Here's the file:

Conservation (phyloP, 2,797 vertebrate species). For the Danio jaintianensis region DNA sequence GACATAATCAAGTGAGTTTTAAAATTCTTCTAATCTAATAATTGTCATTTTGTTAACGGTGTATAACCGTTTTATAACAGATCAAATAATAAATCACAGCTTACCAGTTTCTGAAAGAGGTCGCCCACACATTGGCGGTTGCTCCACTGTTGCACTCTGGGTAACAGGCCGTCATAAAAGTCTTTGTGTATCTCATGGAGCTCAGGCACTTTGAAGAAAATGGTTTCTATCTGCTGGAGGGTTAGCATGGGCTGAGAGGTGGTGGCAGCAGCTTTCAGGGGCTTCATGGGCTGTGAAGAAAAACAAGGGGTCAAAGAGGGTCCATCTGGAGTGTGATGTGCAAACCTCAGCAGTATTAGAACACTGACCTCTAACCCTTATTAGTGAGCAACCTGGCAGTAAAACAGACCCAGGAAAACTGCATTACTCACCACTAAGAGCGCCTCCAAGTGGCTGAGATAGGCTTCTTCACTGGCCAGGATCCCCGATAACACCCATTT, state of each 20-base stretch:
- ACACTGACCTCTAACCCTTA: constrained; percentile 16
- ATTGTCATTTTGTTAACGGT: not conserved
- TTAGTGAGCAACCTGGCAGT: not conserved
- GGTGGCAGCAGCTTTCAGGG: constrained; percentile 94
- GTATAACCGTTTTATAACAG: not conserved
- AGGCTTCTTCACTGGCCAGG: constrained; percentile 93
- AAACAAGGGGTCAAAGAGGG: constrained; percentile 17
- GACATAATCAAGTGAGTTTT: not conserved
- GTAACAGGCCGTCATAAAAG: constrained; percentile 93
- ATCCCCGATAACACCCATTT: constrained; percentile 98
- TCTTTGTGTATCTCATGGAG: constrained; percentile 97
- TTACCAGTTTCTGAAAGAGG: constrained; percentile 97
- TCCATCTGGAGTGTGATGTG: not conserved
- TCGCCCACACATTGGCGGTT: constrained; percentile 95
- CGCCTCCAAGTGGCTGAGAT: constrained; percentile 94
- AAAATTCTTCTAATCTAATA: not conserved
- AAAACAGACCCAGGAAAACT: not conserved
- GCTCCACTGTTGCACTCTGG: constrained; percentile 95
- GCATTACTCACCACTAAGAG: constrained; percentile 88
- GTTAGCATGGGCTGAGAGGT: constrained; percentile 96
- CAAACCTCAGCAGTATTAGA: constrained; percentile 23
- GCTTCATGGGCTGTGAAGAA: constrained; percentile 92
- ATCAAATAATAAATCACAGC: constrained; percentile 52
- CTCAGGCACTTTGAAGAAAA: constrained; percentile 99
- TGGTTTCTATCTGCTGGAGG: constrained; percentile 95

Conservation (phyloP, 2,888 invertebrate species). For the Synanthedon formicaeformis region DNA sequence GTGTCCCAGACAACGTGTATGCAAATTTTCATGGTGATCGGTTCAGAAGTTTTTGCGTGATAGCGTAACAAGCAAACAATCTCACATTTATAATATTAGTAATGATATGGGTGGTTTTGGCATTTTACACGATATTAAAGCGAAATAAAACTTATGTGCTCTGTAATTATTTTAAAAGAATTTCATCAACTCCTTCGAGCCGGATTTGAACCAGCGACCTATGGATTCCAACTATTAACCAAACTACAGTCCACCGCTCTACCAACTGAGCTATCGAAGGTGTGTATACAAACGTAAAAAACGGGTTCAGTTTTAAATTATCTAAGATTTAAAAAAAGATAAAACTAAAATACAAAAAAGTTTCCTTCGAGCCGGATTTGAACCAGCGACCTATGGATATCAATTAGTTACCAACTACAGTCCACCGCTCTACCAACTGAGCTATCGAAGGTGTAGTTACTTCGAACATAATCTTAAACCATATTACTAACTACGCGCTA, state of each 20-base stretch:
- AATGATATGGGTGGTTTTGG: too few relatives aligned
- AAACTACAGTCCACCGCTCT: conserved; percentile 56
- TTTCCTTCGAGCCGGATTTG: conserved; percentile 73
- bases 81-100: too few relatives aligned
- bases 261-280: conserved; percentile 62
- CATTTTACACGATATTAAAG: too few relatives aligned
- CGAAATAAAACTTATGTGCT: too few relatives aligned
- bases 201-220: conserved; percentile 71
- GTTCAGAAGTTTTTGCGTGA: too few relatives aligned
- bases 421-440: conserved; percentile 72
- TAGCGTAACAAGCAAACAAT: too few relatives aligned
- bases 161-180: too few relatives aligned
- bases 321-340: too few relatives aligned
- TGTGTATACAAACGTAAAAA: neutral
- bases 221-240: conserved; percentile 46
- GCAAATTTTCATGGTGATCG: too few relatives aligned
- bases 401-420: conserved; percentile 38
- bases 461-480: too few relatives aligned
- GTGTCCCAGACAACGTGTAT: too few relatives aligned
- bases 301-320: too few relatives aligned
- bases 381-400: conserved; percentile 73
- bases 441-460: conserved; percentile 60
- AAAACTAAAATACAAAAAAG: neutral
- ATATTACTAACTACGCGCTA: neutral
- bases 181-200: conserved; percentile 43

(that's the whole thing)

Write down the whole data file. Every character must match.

Conservation (phyloP, 2,797 vertebrate species). For the Danio jaintianensis region DNA sequence GACATAATCAAGTGAGTTTTAAAATTCTTCTAATCTAATAATTGTCATTTTGTTAACGGTGTATAACCGTTTTATAACAGATCAAATAATAAATCACAGCTTACCAGTTTCTGAAAGAGGTCGCCCACACATTGGCGGTTGCTCCACTGTTGCACTCTGGGTAACAGGCCGTCATAAAAGTCTTTGTGTATCTCATGGAGCTCAGGCACTTTGAAGAAAATGGTTTCTATCTGCTGGAGGGTTAGCATGGGCTGAGAGGTGGTGGCAGCAGCTTTCAGGGGCTTCATGGGCTGTGAAGAAAAACAAGGGGTCAAAGAGGGTCCATCTGGAGTGTGATGTGCAAACCTCAGCAGTATTAGAACACTGACCTCTAACCCTTATTAGTGAGCAACCTGGCAGTAAAACAGACCCAGGAAAACTGCATTACTCACCACTAAGAGCGCCTCCAAGTGGCTGAGATAGGCTTCTTCACTGGCCAGGATCCCCGATAACACCCATTT, state of each 20-base stretch:
- ACACTGACCTCTAACCCTTA: constrained; percentile 16
- ATTGTCATTTTGTTAACGGT: not conserved
- TTAGTGAGCAACCTGGCAGT: not conserved
- GGTGGCAGCAGCTTTCAGGG: constrained; percentile 94
- GTATAACCGTTTTATAACAG: not conserved
- AGGCTTCTTCACTGGCCAGG: constrained; percentile 93
- AAACAAGGGGTCAAAGAGGG: constrained; percentile 17
- GACATAATCAAGTGAGTTTT: not conserved
- GTAACAGGCCGTCATAAAAG: constrained; percentile 93
- ATCCCCGATAACACCCATTT: constrained; percentile 98
- TCTTTGTGTATCTCATGGAG: constrained; percentile 97
- TTACCAGTTTCTGAAAGAGG: constrained; percentile 97
- TCCATCTGGAGTGTGATGTG: not conserved
- TCGCCCACACATTGGCGGTT: constrained; percentile 95
- CGCCTCCAAGTGGCTGAGAT: constrained; percentile 94
- AAAATTCTTCTAATCTAATA: not conserved
- AAAACAGACCCAGGAAAACT: not conserved
- GCTCCACTGTTGCACTCTGG: constrained; percentile 95
- GCATTACTCACCACTAAGAG: constrained; percentile 88
- GTTAGCATGGGCTGAGAGGT: constrained; percentile 96
- CAAACCTCAGCAGTATTAGA: constrained; percentile 23
- GCTTCATGGGCTGTGAAGAA: constrained; percentile 92
- ATCAAATAATAAATCACAGC: constrained; percentile 52
- CTCAGGCACTTTGAAGAAAA: constrained; percentile 99
- TGGTTTCTATCTGCTGGAGG: constrained; percentile 95

Conservation (phyloP, 2,888 invertebrate species). For the Synanthedon formicaeformis region DNA sequence GTGTCCCAGACAACGTGTATGCAAATTTTCATGGTGATCGGTTCAGAAGTTTTTGCGTGATAGCGTAACAAGCAAACAATCTCACATTTATAATATTAGTAATGATATGGGTGGTTTTGGCATTTTACACGATATTAAAGCGAAATAAAACTTATGTGCTCTGTAATTATTTTAAAAGAATTTCATCAACTCCTTCGAGCCGGATTTGAACCAGCGACCTATGGATTCCAACTATTAACCAAACTACAGTCCACCGCTCTACCAACTGAGCTATCGAAGGTGTGTATACAAACGTAAAAAACGGGTTCAGTTTTAAATTATCTAAGATTTAAAAAAAGATAAAACTAAAATACAAAAAAGTTTCCTTCGAGCCGGATTTGAACCAGCGACCTATGGATATCAATTAGTTACCAACTACAGTCCACCGCTCTACCAACTGAGCTATCGAAGGTGTAGTTACTTCGAACATAATCTTAAACCATATTACTAACTACGCGCTA, state of each 20-base stretch:
- AATGATATGGGTGGTTTTGG: too few relatives aligned
- AAACTACAGTCCACCGCTCT: conserved; percentile 56
- TTTCCTTCGAGCCGGATTTG: conserved; percentile 73
- bases 81-100: too few relatives aligned
- bases 261-280: conserved; percentile 62
- CATTTTACACGATATTAAAG: too few relatives aligned
- CGAAATAAAACTTATGTGCT: too few relatives aligned
- bases 201-220: conserved; percentile 71
- GTTCAGAAGTTTTTGCGTGA: too few relatives aligned
- bases 421-440: conserved; percentile 72
- TAGCGTAACAAGCAAACAAT: too few relatives aligned
- bases 161-180: too few relatives aligned
- bases 321-340: too few relatives aligned
- TGTGTATACAAACGTAAAAA: neutral
- bases 221-240: conserved; percentile 46
- GCAAATTTTCATGGTGATCG: too few relatives aligned
- bases 401-420: conserved; percentile 38
- bases 461-480: too few relatives aligned
- GTGTCCCAGACAACGTGTAT: too few relatives aligned
- bases 301-320: too few relatives aligned
- bases 381-400: conserved; percentile 73
- bases 441-460: conserved; percentile 60
- AAAACTAAAATACAAAAAAG: neutral
- ATATTACTAACTACGCGCTA: neutral
- bases 181-200: conserved; percentile 43